Wonder Woman #25 by Greg Rucka
Art: Liam Sharp and Bilquis Evely
The golden perfect. This was so damn perfect. (Was that a pun? If it was, it was just for you, Kevin. (Yep, this is a friendship test.))
That said, if I was Wonder Woman, it would be incredibly annoying to have a day where you’re cranky and everyone you work with is like, “hey, what’s wrong.” And you’re like, “shut up, Flash” and then you punch Batman. (Gotta keep them guessing. And no, Wonder Woman didn’t do any of that because she’s a better person than me.)
I imagine that the lasso would keep one in check and honest with oneself. I would completely abuse it to always find my life’s path and certainty. Also to interview world leaders. We’ll see just how much Trump actually “tells it like it is.” I bet not at all.
Anyway, there are lots of abs in these superhero scenes. So many abs. I can wash all my landry on them.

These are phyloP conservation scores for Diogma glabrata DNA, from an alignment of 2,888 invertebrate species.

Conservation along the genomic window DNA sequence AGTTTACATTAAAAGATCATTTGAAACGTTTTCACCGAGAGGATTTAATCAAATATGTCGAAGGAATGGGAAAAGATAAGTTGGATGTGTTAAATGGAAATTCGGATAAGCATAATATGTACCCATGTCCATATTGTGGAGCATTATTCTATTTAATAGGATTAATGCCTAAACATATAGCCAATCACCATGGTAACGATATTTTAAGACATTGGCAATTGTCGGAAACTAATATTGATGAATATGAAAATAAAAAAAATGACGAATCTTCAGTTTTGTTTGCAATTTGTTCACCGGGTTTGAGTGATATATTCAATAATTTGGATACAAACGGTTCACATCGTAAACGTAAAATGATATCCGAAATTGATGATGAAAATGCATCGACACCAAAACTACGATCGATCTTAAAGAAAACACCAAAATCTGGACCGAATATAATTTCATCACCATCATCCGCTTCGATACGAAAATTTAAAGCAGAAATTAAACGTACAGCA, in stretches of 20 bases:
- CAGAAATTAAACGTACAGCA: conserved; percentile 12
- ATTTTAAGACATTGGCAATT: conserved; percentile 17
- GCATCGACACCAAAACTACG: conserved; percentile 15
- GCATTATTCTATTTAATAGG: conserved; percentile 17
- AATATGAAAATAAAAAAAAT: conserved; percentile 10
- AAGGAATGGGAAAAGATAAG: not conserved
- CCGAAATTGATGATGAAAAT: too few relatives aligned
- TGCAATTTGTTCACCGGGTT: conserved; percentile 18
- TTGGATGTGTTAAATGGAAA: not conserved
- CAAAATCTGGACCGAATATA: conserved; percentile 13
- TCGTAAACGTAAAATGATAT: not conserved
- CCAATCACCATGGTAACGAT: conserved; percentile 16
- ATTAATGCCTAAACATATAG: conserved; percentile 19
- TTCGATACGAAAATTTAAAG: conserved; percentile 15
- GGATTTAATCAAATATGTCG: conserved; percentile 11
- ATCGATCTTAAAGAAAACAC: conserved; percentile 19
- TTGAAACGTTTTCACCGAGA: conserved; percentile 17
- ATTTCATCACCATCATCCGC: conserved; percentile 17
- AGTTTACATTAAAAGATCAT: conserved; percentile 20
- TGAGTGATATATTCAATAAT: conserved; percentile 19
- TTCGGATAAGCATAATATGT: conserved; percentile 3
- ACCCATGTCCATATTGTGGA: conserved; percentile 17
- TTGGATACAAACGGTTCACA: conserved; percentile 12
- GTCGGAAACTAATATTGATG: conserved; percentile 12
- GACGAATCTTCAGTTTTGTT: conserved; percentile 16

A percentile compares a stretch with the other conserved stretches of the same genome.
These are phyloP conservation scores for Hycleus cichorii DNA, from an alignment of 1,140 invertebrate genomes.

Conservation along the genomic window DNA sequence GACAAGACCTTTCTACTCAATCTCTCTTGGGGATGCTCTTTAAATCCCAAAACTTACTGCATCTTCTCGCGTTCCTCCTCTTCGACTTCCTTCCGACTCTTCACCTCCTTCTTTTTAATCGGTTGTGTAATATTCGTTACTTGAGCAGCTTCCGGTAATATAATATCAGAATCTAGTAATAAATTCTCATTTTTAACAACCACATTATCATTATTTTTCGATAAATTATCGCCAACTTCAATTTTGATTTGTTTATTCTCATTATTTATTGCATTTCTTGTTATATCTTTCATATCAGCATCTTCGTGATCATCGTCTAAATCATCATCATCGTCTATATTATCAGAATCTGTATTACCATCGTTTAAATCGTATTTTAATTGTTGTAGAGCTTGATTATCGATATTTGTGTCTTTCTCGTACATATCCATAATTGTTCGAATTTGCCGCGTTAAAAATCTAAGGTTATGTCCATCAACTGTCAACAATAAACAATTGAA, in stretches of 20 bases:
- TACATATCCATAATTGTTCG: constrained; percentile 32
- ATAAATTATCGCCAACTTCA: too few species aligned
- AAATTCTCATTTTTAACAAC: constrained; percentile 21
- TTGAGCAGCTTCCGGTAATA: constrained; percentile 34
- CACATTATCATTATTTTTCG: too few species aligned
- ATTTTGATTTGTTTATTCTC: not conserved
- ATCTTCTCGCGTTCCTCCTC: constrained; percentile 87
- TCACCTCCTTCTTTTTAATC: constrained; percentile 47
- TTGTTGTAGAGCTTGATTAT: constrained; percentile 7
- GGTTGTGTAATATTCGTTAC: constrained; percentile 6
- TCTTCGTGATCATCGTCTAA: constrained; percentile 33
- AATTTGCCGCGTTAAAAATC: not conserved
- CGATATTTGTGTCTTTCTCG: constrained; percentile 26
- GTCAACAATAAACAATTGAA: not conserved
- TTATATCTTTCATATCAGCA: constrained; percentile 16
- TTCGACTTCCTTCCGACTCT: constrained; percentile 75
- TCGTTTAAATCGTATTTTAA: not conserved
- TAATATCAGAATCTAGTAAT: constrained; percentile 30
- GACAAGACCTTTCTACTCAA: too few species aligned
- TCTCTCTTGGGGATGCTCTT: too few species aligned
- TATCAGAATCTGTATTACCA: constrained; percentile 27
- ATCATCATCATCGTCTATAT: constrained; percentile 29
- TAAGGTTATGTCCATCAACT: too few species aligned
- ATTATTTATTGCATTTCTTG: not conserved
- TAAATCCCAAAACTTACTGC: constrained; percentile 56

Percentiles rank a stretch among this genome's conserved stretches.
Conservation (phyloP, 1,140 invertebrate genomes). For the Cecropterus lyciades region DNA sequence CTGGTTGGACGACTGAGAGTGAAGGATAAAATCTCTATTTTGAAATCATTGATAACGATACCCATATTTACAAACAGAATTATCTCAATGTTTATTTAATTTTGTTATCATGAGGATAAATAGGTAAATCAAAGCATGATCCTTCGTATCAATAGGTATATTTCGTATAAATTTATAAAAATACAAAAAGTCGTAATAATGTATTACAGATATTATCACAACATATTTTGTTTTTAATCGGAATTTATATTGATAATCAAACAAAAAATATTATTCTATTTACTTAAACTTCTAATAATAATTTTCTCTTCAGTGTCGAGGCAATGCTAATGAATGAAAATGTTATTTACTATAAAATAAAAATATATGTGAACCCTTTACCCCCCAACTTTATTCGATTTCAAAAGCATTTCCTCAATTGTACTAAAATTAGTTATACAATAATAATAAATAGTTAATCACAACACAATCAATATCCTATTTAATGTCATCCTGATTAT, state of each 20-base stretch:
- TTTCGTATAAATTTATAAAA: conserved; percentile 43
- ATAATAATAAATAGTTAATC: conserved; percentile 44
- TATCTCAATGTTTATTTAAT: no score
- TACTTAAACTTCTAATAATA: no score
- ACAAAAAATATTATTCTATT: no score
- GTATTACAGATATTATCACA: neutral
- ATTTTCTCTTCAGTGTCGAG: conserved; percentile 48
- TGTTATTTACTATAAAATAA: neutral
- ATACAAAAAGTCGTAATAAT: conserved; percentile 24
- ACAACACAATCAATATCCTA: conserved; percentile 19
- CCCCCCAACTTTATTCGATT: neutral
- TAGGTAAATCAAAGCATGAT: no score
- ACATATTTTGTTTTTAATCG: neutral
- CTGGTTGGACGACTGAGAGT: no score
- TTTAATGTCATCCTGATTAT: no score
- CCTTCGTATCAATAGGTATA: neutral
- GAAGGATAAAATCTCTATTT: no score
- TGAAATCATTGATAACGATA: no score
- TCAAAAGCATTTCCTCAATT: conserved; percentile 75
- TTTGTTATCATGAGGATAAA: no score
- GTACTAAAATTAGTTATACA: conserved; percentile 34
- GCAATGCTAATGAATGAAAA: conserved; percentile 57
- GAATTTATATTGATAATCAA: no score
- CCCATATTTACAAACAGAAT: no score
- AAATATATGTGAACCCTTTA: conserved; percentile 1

Oh, Etta and Sasha. They all have their different burdens. I hope that Etta finds her Barbara Ann and can actually help her.
I don’t think Cale cares about anything anymore. I’d be surprised if the character didn’t kill herself. (Yep, this review went to a dark place from my earlier jokes.) She has lost most of her assets, her daughter, and her best friend / girlfriend, and she realized she’s the villain.
I’m not sure if Diana has forgiven the gods, but getting her perfect back is some perfectness. I do love the gods as animals.
Also, Steve is like the best boyfriend ever. He’s like “here’s a clean house made for you, also I made you dinner, got you flowers, and now am going to give you orgasms.” Of course, he better be perfect given who he’s dating. Steve does look like 20 years younger without the scruff.
This is just lovely. I will miss this so much. I’m going to go cry now.